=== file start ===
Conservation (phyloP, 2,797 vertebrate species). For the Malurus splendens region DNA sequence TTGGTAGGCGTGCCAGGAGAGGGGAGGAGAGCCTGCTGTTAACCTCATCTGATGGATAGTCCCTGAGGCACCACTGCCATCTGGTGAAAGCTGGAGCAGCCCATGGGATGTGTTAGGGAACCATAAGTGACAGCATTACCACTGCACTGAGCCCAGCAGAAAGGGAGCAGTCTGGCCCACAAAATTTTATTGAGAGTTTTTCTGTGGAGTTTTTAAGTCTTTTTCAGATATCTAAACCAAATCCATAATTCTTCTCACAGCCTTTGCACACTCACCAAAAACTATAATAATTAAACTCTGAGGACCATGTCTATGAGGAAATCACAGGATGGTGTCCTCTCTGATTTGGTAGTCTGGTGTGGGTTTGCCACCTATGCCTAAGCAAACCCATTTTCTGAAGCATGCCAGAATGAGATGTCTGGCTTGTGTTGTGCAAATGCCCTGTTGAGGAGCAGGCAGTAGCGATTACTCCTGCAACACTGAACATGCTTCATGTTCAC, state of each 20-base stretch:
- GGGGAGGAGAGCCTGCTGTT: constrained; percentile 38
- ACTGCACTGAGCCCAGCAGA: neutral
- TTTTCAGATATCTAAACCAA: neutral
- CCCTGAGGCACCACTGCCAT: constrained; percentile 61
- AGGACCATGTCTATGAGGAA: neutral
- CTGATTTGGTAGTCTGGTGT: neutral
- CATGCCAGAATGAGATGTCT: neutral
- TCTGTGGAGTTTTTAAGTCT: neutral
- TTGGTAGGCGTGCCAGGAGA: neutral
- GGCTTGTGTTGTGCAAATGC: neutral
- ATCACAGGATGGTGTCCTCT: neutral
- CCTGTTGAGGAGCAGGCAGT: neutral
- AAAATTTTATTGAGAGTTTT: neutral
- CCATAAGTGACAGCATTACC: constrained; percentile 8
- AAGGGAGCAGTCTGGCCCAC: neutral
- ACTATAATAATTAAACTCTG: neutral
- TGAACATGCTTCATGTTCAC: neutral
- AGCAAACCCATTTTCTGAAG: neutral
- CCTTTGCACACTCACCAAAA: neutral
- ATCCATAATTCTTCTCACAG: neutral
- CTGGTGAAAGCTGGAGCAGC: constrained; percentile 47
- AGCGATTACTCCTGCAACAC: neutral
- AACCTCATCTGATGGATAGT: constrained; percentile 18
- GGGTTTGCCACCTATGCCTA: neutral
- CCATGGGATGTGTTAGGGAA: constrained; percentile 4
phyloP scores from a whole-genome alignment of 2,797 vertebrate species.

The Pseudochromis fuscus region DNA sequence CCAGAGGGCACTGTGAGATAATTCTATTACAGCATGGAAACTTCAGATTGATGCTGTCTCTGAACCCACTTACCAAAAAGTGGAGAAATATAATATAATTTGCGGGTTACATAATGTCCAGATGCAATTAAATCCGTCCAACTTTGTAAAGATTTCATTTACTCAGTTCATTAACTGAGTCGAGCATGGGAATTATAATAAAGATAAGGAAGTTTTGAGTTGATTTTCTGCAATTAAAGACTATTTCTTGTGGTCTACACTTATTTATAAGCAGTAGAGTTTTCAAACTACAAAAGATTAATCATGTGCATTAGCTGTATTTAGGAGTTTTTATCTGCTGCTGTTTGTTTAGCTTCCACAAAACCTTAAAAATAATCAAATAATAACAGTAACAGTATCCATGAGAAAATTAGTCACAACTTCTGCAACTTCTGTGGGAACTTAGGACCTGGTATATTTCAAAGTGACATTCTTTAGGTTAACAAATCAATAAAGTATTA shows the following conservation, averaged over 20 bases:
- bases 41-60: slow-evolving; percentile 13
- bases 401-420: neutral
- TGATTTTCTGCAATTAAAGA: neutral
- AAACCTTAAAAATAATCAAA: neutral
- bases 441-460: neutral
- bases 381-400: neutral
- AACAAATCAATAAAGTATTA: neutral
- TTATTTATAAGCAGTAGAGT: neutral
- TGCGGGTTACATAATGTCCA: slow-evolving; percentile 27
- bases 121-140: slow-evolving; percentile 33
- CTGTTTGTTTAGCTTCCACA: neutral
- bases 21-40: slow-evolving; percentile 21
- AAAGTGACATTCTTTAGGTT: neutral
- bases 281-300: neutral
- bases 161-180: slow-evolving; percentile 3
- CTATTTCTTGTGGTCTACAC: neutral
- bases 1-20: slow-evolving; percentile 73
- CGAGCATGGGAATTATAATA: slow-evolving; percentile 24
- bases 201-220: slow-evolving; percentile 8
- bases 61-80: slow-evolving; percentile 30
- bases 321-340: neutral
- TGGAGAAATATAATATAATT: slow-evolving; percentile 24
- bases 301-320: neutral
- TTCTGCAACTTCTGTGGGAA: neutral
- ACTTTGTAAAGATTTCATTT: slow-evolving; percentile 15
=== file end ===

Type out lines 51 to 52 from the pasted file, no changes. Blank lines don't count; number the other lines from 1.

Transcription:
- bases 301-320: neutral
- TTCTGCAACTTCTGTGGGAA: neutral